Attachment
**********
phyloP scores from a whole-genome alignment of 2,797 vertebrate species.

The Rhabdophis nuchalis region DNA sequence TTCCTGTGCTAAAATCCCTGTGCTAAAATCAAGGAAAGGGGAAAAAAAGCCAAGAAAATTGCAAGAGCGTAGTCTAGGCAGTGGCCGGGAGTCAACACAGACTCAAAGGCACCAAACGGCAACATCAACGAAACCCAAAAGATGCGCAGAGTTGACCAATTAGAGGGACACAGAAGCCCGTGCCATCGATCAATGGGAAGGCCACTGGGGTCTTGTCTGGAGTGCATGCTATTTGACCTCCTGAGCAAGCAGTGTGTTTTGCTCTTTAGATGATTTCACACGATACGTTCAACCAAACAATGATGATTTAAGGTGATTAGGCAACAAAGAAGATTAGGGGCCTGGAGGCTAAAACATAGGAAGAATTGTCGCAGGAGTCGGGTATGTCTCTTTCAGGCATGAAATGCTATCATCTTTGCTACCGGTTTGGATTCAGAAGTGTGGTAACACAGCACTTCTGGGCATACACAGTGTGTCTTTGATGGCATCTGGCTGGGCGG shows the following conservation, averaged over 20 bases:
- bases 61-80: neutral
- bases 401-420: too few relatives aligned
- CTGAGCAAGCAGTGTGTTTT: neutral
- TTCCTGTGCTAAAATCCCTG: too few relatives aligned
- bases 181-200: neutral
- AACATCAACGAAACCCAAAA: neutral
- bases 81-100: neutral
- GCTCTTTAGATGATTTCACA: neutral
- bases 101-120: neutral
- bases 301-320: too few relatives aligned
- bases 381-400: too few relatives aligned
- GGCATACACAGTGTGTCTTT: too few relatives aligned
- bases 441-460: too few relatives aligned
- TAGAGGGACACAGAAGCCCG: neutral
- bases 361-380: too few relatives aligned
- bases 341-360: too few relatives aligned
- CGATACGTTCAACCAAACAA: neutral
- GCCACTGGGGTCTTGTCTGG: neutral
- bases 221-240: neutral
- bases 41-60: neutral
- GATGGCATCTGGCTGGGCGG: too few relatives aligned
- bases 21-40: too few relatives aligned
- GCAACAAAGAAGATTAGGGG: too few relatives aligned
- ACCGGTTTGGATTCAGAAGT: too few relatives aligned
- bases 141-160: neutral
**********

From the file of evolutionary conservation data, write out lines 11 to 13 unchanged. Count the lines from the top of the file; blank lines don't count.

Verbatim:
- bases 101-120: neutral
- bases 301-320: too few relatives aligned
- bases 381-400: too few relatives aligned